In Canada, issues have arisen that challenge the relationship between religious and secular society, and raise questions about the nature of Canadian multiculturalism. While these issues reinforce the importance of protecting minority religious rights, in some cases they demonstrate how, for some, assertions of religious freedom can lead to dysfunctional consequences.
Recently, the notion of reasonable accommodation came to public attention in the province of Quebec as a societal response to issues of minority religious assertions. In one example, chassidic Jews objected to the public visibility of women exercising in a fitness facility. In response to religious sensibilities, the facility voluntarily covered its windows.
As in this case, most of the instances that have given rise to the discussion of reasonable accommodation have been settled through voluntary measures. However, some issues need to be resolved through the courts. For example, the objection raised by Hutterites in Alberta to mandatory photographs on drivers’ licences will shortly be heard by the Supreme Court of Canada.
In response to this debate, the Quebec government created the ill-conceived Bouchard/Taylor Commission on reasonable accommodation. The commission has recently completed its hearings and will be reporting in March 2008. The work of the commission, however, has lead to two unfortunate consequences.
First, it conducted some of its hearings through a series of “town hall” meetings that, like radio phone-in shows, encouraged participants to vet bigoted views without restraint. Many of those views reflected anti-immigration attitudes akin to those in to the now-famous L’Herouxville code of conduct for newcomers.
Secondly, the proposals made in response to the commission by some Quebec political parties raise some concerns. For example, the Quebec government has proposed and has begun the process of amending the Quebec Charter of Rights granting primacy of one right over another. More specifically, it will create a hierarchy of rights, giving priority to gender equality over freedom of religion. Some Jewish organizations have opposed this measure.
In addition, the Quebec Liberal party proposed that, as part of the immigration process, newcomers be required to sign a “moral commitment” to the province’s core values.
Most recently, the Parti Québécois has suggested that the Quebec Charter of Rights be amended to permit the courts to protect and promote Quebec culture. It also advocates the promotion of Christian tradition by the display of symbols, like the crucifix, in state institutions.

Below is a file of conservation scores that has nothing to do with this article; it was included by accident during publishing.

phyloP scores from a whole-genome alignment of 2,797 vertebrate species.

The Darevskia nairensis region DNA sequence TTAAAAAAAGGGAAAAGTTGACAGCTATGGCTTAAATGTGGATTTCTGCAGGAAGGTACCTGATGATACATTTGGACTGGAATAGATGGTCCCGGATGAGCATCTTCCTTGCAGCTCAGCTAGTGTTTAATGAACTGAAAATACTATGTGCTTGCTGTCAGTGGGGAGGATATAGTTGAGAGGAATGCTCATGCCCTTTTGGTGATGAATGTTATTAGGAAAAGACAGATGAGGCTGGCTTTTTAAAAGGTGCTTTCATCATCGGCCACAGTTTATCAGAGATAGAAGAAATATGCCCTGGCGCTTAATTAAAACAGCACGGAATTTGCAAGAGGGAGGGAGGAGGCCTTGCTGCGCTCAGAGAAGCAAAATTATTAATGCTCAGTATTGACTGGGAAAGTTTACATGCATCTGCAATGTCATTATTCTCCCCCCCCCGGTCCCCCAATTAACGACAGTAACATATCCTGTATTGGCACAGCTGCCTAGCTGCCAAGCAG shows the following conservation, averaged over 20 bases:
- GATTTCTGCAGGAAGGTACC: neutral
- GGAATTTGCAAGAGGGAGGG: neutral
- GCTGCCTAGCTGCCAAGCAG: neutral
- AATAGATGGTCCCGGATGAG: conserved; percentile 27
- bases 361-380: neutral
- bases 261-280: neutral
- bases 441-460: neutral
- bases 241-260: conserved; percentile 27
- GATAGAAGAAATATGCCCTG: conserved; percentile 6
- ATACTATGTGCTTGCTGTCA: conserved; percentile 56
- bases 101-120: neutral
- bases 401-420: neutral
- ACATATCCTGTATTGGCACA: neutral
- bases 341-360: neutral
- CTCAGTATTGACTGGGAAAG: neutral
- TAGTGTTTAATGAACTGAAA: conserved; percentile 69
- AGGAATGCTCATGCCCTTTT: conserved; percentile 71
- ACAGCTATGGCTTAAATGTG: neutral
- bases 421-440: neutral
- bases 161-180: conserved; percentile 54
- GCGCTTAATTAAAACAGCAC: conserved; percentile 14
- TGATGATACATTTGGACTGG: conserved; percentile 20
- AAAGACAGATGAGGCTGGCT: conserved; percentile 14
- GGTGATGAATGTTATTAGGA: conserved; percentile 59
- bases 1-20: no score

Ironically, rather than developing a legal formula to deal with issues of reasonable accommodation, the commission’s work to date promotes majoritarian values and predictably will result in diminished accommodation for minority religious beliefs and practices.
Over the past two years, policy-makers have wrestled with the issue of the role of religious law in an otherwise secular society. Specifically, this matter arose in the context of a proposed amendment to Ontario’s Arbitration Act. This amendment would have allowed the use of sharia, or Islamic law, to deal with primarily matrimonial issues. After much discussion, the Ontario Government chose to disallow the use of all religious law in any formal proceedings. This, however, has not precluded the private use of sharia, Halachah or any religious law by those who strongly adhere to religious legal dictates.
In a recent decision, the Supreme Court of Canada (Bruker vs. Marcovitz) dealt specifically with issues of Jewish halachic law involving the withholding of a get and other related matters. What is most significant in this case is that religious law is subject to the review and scrutiny of our domestic courts. In fact, despite his reliance on Halachah, the husband argued that his rights were infringed under the Quebec Charter of Rights.
Although the argument did not succeed, this case underscores that religious law is itself subject to regular domestic law.
Moreover, the majority of the Supreme Court of Canada held that Canada rightly prides itself on its evolutionary tolerance for diversity and pluralism. This journey has included a growing appreciation for multiculturalism, including the recognition that ethnic, religious or cultural differences will be acknowledged and respected. However, not all differences are compatible with Canada’s fundamental values and, accordingly, not all barriers to their expression are arbitrary.
As a society that is vibrant, multicultural and secular, we must strike a delicate balance. While we must respect and accommodate differences, we must also recognize the competing values that reflect the principles of equality and justice applicable to all.